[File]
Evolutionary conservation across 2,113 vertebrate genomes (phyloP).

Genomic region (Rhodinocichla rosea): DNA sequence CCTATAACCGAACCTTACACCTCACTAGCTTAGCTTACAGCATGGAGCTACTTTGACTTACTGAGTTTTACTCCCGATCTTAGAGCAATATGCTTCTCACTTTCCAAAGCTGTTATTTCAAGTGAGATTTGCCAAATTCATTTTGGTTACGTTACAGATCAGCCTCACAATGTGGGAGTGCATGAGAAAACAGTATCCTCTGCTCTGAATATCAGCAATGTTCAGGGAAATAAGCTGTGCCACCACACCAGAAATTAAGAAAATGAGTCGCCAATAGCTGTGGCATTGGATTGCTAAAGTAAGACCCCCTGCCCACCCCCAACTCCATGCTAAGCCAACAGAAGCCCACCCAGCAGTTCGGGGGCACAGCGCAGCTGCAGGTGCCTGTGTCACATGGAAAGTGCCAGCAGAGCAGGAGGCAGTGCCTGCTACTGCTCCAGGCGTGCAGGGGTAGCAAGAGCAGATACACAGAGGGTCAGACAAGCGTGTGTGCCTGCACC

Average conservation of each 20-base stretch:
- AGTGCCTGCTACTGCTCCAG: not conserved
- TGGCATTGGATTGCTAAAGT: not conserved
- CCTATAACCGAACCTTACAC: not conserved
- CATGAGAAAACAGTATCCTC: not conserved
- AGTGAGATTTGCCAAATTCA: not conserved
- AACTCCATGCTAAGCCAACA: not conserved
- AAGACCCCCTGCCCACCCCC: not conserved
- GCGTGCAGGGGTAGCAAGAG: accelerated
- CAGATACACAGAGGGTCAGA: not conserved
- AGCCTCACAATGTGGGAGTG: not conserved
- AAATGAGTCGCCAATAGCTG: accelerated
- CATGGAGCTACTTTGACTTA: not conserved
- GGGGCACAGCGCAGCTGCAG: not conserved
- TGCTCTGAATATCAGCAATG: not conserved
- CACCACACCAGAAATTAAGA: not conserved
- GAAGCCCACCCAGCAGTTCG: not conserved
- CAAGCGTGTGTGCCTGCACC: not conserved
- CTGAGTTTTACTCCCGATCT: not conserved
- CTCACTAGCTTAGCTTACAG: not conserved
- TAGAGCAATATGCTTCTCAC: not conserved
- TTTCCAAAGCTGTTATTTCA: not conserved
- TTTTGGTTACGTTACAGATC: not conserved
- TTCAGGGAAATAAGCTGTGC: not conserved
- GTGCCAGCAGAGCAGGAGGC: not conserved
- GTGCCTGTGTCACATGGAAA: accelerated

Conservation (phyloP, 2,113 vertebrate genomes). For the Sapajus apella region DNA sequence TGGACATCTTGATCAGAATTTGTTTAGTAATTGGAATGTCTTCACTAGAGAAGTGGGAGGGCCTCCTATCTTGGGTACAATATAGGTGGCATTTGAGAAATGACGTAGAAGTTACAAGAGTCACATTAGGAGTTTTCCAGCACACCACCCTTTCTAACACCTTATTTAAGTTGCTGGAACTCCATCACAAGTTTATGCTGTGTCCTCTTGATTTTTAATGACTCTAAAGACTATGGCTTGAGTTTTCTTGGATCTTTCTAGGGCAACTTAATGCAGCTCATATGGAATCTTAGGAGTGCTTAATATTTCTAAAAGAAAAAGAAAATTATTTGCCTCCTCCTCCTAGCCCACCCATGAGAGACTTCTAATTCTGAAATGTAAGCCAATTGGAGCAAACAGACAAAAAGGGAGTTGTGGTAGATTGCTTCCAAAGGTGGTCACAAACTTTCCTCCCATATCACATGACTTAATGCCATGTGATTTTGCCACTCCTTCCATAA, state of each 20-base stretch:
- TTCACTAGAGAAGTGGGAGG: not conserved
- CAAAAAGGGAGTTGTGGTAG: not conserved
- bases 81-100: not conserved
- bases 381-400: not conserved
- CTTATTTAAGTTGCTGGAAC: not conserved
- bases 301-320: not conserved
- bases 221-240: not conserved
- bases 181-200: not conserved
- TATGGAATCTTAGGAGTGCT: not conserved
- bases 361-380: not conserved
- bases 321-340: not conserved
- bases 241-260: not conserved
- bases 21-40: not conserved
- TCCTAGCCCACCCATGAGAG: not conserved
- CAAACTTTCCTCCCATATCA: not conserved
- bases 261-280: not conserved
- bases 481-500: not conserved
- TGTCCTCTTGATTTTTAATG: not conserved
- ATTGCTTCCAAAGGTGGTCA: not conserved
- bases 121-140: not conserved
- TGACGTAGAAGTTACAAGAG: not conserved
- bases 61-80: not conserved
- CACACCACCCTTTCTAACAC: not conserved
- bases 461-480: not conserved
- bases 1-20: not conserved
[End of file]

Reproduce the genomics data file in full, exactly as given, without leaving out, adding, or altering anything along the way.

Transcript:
Evolutionary conservation across 2,113 vertebrate genomes (phyloP).

Genomic region (Rhodinocichla rosea): DNA sequence CCTATAACCGAACCTTACACCTCACTAGCTTAGCTTACAGCATGGAGCTACTTTGACTTACTGAGTTTTACTCCCGATCTTAGAGCAATATGCTTCTCACTTTCCAAAGCTGTTATTTCAAGTGAGATTTGCCAAATTCATTTTGGTTACGTTACAGATCAGCCTCACAATGTGGGAGTGCATGAGAAAACAGTATCCTCTGCTCTGAATATCAGCAATGTTCAGGGAAATAAGCTGTGCCACCACACCAGAAATTAAGAAAATGAGTCGCCAATAGCTGTGGCATTGGATTGCTAAAGTAAGACCCCCTGCCCACCCCCAACTCCATGCTAAGCCAACAGAAGCCCACCCAGCAGTTCGGGGGCACAGCGCAGCTGCAGGTGCCTGTGTCACATGGAAAGTGCCAGCAGAGCAGGAGGCAGTGCCTGCTACTGCTCCAGGCGTGCAGGGGTAGCAAGAGCAGATACACAGAGGGTCAGACAAGCGTGTGTGCCTGCACC

Average conservation of each 20-base stretch:
- AGTGCCTGCTACTGCTCCAG: not conserved
- TGGCATTGGATTGCTAAAGT: not conserved
- CCTATAACCGAACCTTACAC: not conserved
- CATGAGAAAACAGTATCCTC: not conserved
- AGTGAGATTTGCCAAATTCA: not conserved
- AACTCCATGCTAAGCCAACA: not conserved
- AAGACCCCCTGCCCACCCCC: not conserved
- GCGTGCAGGGGTAGCAAGAG: accelerated
- CAGATACACAGAGGGTCAGA: not conserved
- AGCCTCACAATGTGGGAGTG: not conserved
- AAATGAGTCGCCAATAGCTG: accelerated
- CATGGAGCTACTTTGACTTA: not conserved
- GGGGCACAGCGCAGCTGCAG: not conserved
- TGCTCTGAATATCAGCAATG: not conserved
- CACCACACCAGAAATTAAGA: not conserved
- GAAGCCCACCCAGCAGTTCG: not conserved
- CAAGCGTGTGTGCCTGCACC: not conserved
- CTGAGTTTTACTCCCGATCT: not conserved
- CTCACTAGCTTAGCTTACAG: not conserved
- TAGAGCAATATGCTTCTCAC: not conserved
- TTTCCAAAGCTGTTATTTCA: not conserved
- TTTTGGTTACGTTACAGATC: not conserved
- TTCAGGGAAATAAGCTGTGC: not conserved
- GTGCCAGCAGAGCAGGAGGC: not conserved
- GTGCCTGTGTCACATGGAAA: accelerated

Conservation (phyloP, 2,113 vertebrate genomes). For the Sapajus apella region DNA sequence TGGACATCTTGATCAGAATTTGTTTAGTAATTGGAATGTCTTCACTAGAGAAGTGGGAGGGCCTCCTATCTTGGGTACAATATAGGTGGCATTTGAGAAATGACGTAGAAGTTACAAGAGTCACATTAGGAGTTTTCCAGCACACCACCCTTTCTAACACCTTATTTAAGTTGCTGGAACTCCATCACAAGTTTATGCTGTGTCCTCTTGATTTTTAATGACTCTAAAGACTATGGCTTGAGTTTTCTTGGATCTTTCTAGGGCAACTTAATGCAGCTCATATGGAATCTTAGGAGTGCTTAATATTTCTAAAAGAAAAAGAAAATTATTTGCCTCCTCCTCCTAGCCCACCCATGAGAGACTTCTAATTCTGAAATGTAAGCCAATTGGAGCAAACAGACAAAAAGGGAGTTGTGGTAGATTGCTTCCAAAGGTGGTCACAAACTTTCCTCCCATATCACATGACTTAATGCCATGTGATTTTGCCACTCCTTCCATAA, state of each 20-base stretch:
- TTCACTAGAGAAGTGGGAGG: not conserved
- CAAAAAGGGAGTTGTGGTAG: not conserved
- bases 81-100: not conserved
- bases 381-400: not conserved
- CTTATTTAAGTTGCTGGAAC: not conserved
- bases 301-320: not conserved
- bases 221-240: not conserved
- bases 181-200: not conserved
- TATGGAATCTTAGGAGTGCT: not conserved
- bases 361-380: not conserved
- bases 321-340: not conserved
- bases 241-260: not conserved
- bases 21-40: not conserved
- TCCTAGCCCACCCATGAGAG: not conserved
- CAAACTTTCCTCCCATATCA: not conserved
- bases 261-280: not conserved
- bases 481-500: not conserved
- TGTCCTCTTGATTTTTAATG: not conserved
- ATTGCTTCCAAAGGTGGTCA: not conserved
- bases 121-140: not conserved
- TGACGTAGAAGTTACAAGAG: not conserved
- bases 61-80: not conserved
- CACACCACCCTTTCTAACAC: not conserved
- bases 461-480: not conserved
- bases 1-20: not conserved